This story about the work of the Philadelphia Baptist Association is part of a series focusing on how churches are creatively approaching seven priorities of American Baptist Churches USA. “Anti-Violence” is the focus for this piece.
Rev. Julia Bruton-Sheppard and the Domestic Violence Leadership Group are on a mission to persuade the 125 congregations of the Philadelphia Baptist Association (PBA) to become “Safe Congregations” by committing to welcome and support victims of domestic violence.
The PBA initiative is in keeping with an Anti-Violence Priority of American Baptist Churches USA (ABCUSA). The priority is one of seven ABC denominational priorities. The others focus on Ending Poverty, Gospel in a Rapidly Changing Society, Next Generation of Leaders, Discipleship, Women in Ministry, Innovative Models of Pastoral Ministry.
“We are in a worldwide epidemic of domestic violence reflected in each culture around the globe,” explains Bruton-Sheppard, who serves PBA as its program facilitator for communications and leadership development. Domestic violence, she explains, comes both in the form of active physical abuse and passive neglect, the latter meaning when vital needs go unmet. Children and elders are most vulnerable to neglect. Domestic violence is defined by the National Coalition Against Domestic Violence as “the willful intimidation, physical assault, battery, sexual assault, and/or other abusive behavior as part of a systematic pattern or power and control perpetrated by one intimate partner against another.”
When Bruton-Sheppard and a Domestic Violence Team Member visit each church, they offer a brief presentation and leave a packet of resources with the pastor. If a congregation agrees they receive a laminated Safe Congregation Mission Statement from PBA suited for prominent display in the church. The statement notes in part that “our commitment to justice and compassion compels us to create a safe environment where victims and perpetrators can find acceptance, hope and courage, to be transformed,” Bruton-Sheppard says. The mission commits the congregation to have a point of contact within the church for those seeking help, and resources, including domestic violence hotlines, where victims and perpetrators can get help.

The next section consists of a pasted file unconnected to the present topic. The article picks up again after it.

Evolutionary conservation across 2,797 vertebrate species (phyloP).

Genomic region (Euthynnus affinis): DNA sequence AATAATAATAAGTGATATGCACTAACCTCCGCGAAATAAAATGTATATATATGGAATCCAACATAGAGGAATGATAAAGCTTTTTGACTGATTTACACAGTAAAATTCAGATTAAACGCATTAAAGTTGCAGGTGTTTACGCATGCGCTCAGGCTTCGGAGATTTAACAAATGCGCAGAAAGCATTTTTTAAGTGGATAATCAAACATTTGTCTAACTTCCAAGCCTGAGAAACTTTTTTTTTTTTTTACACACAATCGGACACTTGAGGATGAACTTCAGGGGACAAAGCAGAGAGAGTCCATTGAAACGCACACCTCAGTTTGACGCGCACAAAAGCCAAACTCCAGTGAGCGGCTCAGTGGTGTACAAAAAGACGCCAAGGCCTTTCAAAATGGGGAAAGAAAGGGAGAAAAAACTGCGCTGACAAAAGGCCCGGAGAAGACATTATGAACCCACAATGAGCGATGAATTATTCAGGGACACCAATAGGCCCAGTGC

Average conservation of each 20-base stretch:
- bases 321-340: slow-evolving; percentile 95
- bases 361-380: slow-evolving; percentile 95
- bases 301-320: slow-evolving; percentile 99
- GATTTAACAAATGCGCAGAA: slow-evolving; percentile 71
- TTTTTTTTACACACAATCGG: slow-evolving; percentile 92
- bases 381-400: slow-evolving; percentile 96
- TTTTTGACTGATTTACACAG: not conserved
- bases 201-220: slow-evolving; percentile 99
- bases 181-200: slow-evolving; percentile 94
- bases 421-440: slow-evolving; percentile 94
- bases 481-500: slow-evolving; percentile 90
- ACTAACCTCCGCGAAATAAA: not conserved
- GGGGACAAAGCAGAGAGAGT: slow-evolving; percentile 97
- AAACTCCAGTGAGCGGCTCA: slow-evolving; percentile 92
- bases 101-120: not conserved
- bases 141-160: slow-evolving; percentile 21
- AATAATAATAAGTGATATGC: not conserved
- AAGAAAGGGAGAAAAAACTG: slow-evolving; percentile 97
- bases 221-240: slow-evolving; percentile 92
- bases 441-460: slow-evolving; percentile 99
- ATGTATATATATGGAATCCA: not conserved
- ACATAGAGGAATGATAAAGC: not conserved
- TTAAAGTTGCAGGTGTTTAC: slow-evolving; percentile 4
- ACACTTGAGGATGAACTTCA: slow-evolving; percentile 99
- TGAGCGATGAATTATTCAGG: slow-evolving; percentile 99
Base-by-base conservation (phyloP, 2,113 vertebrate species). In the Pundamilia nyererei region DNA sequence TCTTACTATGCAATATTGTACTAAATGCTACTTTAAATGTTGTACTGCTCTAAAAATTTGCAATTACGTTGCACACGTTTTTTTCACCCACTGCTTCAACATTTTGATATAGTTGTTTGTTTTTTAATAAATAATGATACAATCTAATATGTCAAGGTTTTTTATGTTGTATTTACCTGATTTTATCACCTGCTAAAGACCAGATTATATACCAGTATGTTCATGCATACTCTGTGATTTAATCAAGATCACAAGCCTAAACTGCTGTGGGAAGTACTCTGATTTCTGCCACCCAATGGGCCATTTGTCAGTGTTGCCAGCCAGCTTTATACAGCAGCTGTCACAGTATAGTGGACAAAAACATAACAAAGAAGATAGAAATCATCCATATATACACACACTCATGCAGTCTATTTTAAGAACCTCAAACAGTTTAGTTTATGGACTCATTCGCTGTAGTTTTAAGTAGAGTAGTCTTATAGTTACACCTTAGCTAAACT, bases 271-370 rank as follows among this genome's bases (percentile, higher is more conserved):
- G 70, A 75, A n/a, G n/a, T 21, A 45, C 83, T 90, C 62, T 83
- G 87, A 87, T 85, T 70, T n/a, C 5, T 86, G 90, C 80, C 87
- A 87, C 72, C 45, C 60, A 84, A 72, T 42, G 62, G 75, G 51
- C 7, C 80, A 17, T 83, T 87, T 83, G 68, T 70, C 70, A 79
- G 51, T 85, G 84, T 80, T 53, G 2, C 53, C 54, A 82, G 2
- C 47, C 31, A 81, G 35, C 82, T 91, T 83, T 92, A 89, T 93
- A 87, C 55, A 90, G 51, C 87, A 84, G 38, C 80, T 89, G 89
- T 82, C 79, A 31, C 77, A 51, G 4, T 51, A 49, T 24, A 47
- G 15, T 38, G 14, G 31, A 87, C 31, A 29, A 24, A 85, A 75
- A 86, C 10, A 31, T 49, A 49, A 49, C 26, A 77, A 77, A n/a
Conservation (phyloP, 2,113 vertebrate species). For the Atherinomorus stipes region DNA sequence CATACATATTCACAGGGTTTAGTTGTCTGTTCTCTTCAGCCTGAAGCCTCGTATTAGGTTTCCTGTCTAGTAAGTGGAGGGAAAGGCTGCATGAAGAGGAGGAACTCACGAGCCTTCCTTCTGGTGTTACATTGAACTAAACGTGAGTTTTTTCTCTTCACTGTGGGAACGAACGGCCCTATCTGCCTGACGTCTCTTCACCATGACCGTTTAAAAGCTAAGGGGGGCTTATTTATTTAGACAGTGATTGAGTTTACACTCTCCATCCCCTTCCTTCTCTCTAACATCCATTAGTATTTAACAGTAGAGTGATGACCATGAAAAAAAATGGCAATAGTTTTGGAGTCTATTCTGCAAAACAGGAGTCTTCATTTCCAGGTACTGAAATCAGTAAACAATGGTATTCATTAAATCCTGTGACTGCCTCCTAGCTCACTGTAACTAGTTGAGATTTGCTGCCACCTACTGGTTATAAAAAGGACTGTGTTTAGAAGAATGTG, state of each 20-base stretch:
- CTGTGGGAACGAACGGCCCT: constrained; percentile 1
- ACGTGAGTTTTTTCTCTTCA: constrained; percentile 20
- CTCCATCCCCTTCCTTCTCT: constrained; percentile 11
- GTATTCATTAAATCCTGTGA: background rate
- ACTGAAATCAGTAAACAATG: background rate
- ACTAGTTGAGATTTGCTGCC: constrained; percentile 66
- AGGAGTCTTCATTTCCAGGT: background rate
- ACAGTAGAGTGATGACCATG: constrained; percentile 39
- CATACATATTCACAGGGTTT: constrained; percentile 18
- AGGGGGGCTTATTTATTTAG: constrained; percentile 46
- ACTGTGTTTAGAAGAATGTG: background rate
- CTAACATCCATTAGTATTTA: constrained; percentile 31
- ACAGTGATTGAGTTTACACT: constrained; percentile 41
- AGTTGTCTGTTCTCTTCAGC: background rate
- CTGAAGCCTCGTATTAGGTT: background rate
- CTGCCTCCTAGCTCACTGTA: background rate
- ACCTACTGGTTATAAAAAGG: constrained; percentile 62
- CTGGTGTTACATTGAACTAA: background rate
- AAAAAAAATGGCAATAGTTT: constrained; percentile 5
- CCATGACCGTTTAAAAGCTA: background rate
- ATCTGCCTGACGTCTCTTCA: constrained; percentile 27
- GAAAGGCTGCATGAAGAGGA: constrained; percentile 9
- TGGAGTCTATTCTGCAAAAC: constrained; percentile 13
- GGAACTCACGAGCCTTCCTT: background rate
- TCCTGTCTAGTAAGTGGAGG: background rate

“Eighty-five out of 100 victims of domestic violence are women,” Bruton-Sheppard says. “In the United States an average of 20 people are physically abused by intimate partners every minute. Based on reports from 10 countries, between 55 and 95 percent of women who had been physically abused by their partners had never contacted non-governmental organizations, shelters or the police for help.” The stigma and occurrences of domestic violence among parishioners and leaders often keep the issue from receiving attention in churches or in sermons. “Church pastors are among those who can be victims of domestic violence,” Bruton Sheppard notes.
Approximately 12,000 petitions for “Protection from Abuse” orders are filed each year in Philadelphia Family Court.
“What we’re emphasizing to our communities is that there is no need for anyone to live in this kind of pain. God does not want people to be suffering this way,” Bruton-Sheppard says. She notes that interpretation of a scriptural passage, “Women, submit to your husbands…” (Ephesians 5:21 and 1 Peter 3:1) can deflect from dealing squarely with domestic violence. “This is a problem that occurs everywhere. Churches are in a perfect position to respond to this epidemic. People who suffer from domestic violence are in spiritual bondage. For those who are courageous enough to seek help, churches are in the best position to accept and embrace them without judgement, and that includes victims and perpetrators.” Bruton-Sheppard notes that individuals who as children have witnessed domestic violence involving their parents are twice as likely to abuse their spouses as the sons and daughters of non-violent parents.
PBA has a Domestic Violence Learning Community comprised of five pastoral and lay leaders who have a passion for educating congregations about domestic violence and its prevalence “in our communities, congregations and pulpits.” Members are Rev. Dr. Helena Fontes, Mt. Zion Baptist Church of Germantown; Rev. Pamela Richardson-Smith, Second Baptist Church of Germantown; Margaret Langley and Kathryn Gaffney-Golden, Canaan Baptist Church, and Torrie Tompkins, Enon Tabernacle Baptist Church.
A PBA Domestic Violence Ministry originated in 2012 under the leadership of Rev. Valerie Andrews, formerly PBA Adaptive Challenge Team Consultant, and Bruton-Sheppard’s predecessor in the outreach. Many forums on domestic violence have been held across the years and resource information has been sent to all PBA congregations.
What steps can your region or congregation take to confront the domestic violence epidemic?
Bruton-Sheppard suggests you can:
• Create a Domestic Violence Learning Community prompting discussions within your church. PBA and Bruton-Sheppard can support this effort.
• Agree to become a “Safe Congregation” embracing victims and perpetrators alike who seek to be transformed and connecting them to counseling and support. Develop a list of resource agencies. For example, Philadelphia has a range of agencies and shelters and hotlines including Laurel House, the Women’s Law Project, Women Against Abuse and Women in Transition. Check to see the resources available in your community.
• If you are a congregation, connect to your region for support.
• If you are a region, develop a campaign such as the one Bruton-Sheppard is initiating with PBA.
• Contact Bruton-Sheppard for advice and support at firstname.lastname@example.org.